why do we procrastinate

A Clinical Guide to this behavioral epidemic


dopamine depletion:

(according to evidence-based description from Cleveland clinics)


Dopamine is a neurotransmitter and a hormone. It communicates chemical messages between nerve cells in your brain or between your brain and the rest of your body. It plays an important role in many of your body’s functions, including memory, motivation, learning, reward and movement. Dopamine deficiency means having a low level of dopamine. Low dopamine levels are linked with certain mental health conditions like depression. It may also make you more susceptible to taking risks or developing addictions.
Dopamine deficiency isn’t a medical diagnosis. Healthcare providers rarely check dopamine levels. A blood test alone doesn’t provide much useful information, either. Therefore, the best approach is through cognitive/behavioral symptoms by MH professionals. And these are the main symptoms for it:

o Problems with motivation or concentration.
o Working memory issues, such as difficulty remembering the first part

of a sentence a person just spoke.

o Dysthymia: Chronic Mild Depression 



  • –  Eat a diet that’s high in magnesium and tyrosine-rich foods. These are the building blocks of dopamine production. Tyrosine is an amino acid. It’s absorbed in your body and then goes to your brain, where it’s converted into dopamine. Foods known to increase dopamine include chicken, almonds, apples, avocados, bananas, beets, chocolate, green leafy vegetables, green tea, lima beans, oatmeal, oranges, peas, sesame and pumpkin seeds, tomatoes, turmeric, watermelon and wheat germ.

  • –  Engage in activities that make you happy or feel relaxed. This is thought to increase dopamine levels. Some examples include exercise, meditation, yoga, massage, playing with a pet, walking in nature or reading a book.

If you need more ways to increase your dopamine levels and treat your procrastination, make sure to check our self-therapy workshops based off of evidence-based practices.

You Might also Be Struggling With...


(emotional confusion and its link to bodily sensation) Ref: University of New Hampshire


Alexithymia is a broad term to describe problems with feeling emotions. In fact, this Greek term used in Freudian psychodynamic theories loosely translates to “no words for emotion.” While the condition is not well-known, it’s estimated that 1 in 10 people has it.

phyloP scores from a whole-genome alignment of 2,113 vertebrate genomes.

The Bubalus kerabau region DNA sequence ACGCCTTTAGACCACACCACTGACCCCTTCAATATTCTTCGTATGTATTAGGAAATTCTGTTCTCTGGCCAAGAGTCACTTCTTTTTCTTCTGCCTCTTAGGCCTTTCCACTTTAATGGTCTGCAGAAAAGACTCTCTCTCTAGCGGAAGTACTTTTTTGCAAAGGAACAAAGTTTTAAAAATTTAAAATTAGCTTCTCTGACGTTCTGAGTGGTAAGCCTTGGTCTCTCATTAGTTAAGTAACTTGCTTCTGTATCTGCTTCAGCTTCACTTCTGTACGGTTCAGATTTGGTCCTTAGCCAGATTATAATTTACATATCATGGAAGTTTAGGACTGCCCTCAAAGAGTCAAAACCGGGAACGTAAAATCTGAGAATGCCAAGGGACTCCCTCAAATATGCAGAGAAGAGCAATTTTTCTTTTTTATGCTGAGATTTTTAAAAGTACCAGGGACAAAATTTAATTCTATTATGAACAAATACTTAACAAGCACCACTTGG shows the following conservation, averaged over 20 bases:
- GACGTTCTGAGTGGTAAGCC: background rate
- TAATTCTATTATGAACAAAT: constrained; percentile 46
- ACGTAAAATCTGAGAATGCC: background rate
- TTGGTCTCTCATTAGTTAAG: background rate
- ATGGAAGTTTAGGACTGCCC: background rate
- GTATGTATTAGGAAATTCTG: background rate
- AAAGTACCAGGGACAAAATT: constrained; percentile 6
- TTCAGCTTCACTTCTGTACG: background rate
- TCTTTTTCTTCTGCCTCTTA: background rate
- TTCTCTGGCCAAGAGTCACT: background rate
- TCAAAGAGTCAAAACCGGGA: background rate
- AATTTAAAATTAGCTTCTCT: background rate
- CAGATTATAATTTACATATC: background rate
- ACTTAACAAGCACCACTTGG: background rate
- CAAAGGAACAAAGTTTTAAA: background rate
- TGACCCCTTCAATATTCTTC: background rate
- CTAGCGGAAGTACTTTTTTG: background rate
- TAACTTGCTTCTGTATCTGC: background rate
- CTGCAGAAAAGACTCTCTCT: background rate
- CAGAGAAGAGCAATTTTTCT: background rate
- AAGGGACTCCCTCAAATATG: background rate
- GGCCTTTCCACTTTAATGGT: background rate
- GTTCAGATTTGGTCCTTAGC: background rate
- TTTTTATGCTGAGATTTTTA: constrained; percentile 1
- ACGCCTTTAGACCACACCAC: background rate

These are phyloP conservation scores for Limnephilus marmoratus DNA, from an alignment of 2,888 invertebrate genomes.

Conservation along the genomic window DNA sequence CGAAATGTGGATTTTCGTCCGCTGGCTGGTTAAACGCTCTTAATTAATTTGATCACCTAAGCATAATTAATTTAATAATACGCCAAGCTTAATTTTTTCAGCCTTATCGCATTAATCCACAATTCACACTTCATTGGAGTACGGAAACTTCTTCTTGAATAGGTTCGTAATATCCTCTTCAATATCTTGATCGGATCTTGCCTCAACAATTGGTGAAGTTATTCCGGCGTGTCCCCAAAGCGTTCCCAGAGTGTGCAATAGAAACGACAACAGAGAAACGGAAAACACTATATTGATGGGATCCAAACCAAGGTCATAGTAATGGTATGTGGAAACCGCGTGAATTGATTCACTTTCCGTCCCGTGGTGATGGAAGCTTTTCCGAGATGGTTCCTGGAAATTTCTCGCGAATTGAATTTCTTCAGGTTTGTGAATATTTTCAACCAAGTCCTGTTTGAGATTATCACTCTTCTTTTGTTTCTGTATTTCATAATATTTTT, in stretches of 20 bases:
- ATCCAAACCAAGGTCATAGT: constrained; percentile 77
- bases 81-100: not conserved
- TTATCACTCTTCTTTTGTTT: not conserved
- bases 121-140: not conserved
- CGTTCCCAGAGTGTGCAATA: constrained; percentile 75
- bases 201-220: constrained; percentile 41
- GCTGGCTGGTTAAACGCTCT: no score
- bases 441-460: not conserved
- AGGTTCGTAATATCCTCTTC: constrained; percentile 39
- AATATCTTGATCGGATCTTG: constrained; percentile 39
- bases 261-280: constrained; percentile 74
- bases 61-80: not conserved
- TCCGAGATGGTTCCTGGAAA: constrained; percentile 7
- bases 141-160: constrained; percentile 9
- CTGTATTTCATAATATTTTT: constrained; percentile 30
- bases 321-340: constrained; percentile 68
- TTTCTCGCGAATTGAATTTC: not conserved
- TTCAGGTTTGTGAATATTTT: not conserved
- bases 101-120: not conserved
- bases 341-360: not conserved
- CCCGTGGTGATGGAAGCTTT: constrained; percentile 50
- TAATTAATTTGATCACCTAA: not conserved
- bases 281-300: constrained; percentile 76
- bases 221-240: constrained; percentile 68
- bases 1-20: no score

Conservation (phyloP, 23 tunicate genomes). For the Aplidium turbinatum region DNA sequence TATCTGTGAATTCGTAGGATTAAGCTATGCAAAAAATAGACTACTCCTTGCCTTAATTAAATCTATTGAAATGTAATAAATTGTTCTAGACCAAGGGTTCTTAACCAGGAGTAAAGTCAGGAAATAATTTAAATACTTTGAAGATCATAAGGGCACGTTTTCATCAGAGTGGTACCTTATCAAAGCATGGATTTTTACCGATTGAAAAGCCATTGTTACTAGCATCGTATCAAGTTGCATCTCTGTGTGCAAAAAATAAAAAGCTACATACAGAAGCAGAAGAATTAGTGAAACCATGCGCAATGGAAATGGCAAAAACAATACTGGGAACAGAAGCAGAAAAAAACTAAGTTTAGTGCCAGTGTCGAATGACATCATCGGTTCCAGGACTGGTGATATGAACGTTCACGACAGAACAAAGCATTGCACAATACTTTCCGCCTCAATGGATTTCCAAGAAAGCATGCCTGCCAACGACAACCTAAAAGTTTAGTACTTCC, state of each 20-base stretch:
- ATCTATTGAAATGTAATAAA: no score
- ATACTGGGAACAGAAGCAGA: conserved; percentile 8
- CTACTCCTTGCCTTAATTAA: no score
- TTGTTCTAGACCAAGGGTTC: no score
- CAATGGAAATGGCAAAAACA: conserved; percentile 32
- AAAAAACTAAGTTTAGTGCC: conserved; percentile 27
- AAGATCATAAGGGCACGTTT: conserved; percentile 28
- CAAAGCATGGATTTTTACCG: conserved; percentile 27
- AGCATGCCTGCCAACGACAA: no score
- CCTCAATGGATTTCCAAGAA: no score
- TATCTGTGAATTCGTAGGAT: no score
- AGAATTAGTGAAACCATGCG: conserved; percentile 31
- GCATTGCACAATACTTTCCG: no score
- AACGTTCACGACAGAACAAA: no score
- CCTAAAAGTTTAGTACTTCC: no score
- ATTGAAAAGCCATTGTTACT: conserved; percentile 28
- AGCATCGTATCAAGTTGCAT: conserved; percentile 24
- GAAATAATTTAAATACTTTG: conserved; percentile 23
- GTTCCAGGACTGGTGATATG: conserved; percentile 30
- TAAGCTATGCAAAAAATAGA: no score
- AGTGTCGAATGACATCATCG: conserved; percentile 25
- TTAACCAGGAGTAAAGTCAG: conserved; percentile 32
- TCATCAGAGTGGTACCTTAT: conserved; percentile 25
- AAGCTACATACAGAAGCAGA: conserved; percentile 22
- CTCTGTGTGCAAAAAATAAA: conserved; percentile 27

However, this does not mean that everyone with these conditions has problems expressing with and identifying emotions. In fact, studies show that it only affects a small percentage. These are the most known symptoms:

  • Long pauses during speech/inability to organize ideas
  • Constantly saying “I don’t know”
  • Constant negative thinking about yourself while comparing yourself to the people around you with a sense of inferiority.


If you live with alexithymia, the goal is to strengthen your ability to identify and understand feelings. Teaching yourself about the subjective experiences of others will be important too. Keep in mind that stretching and learning emotional awareness can be a very challenging journey. Here are some ways to broaden your skills:


  • – Journaling: Studies show that expressive writing can be helpful in stretching one’s ability to detect emotions. Generally, it’s recommended to write everyday in a journal, going beyond listing the events of the day. In the beginning this will be hard for those who have thymia. But the goal is to broaden the range of your observations within and outside of yourself.
  • – Reading Novels:The language of describing thoughts, feelings, moments and experiences is literally found in novels. Studies suggest this is a great way to learn expressive language, develop the muscle of receptive language and gain mastery in how to describe a story or personal narrative.
  • – The Expressive Arts:Taking a more formal approach with an acting, dance, art, music or movement therapy class has been shown to help those with alexithymia recognize and externalize feelings. Try signing up for courses offered in adult and child education in your town, community programs or college workshops. Consider private sessions with a licensed creative arts or dance movement therapist.

Therapy is the most efficient way to build your ability for emotional identification, but sometimes you don’t have access to it, and even would way too expensive. If you want to take a leap into emotionally-focused development, try our self-therapy workshops based off of evidence-based practices.

Biography of the Founder:

Joseph V. Zeidan is a Mental Health Specialist, psychotherapist, Complex Trauma Specialist, and Mindfulness Teacher. His main practice revolves around Cognitive Behavioral Therapy, Dialectical Behavior Therapy, Narrative Exposure Therapy, and Mindfulness-based Cognitive Therapy. He has treated over 250 cases with various conditions such as clinical depression, anxiety spectrum, borderline personality, and rehabilitated victims of torture with complex post-traumatic stress disorder

Joseph has established Mynd Care LLC as a health education company to provide his findings and experiences in the form of workshops and help as many as possible achieve their best identity and build resilience in the face of sudden changes.

Confidentiality is highly important so no personal information can be shared without the consent of the client and/or guardian in case of minor. Information can only be shared after the consent with a professional in the field. For more information you can reach out via email or phone. Mental Health Disorder is in reference to the Diagnostical and Statistical Measurements of Diseases 5.

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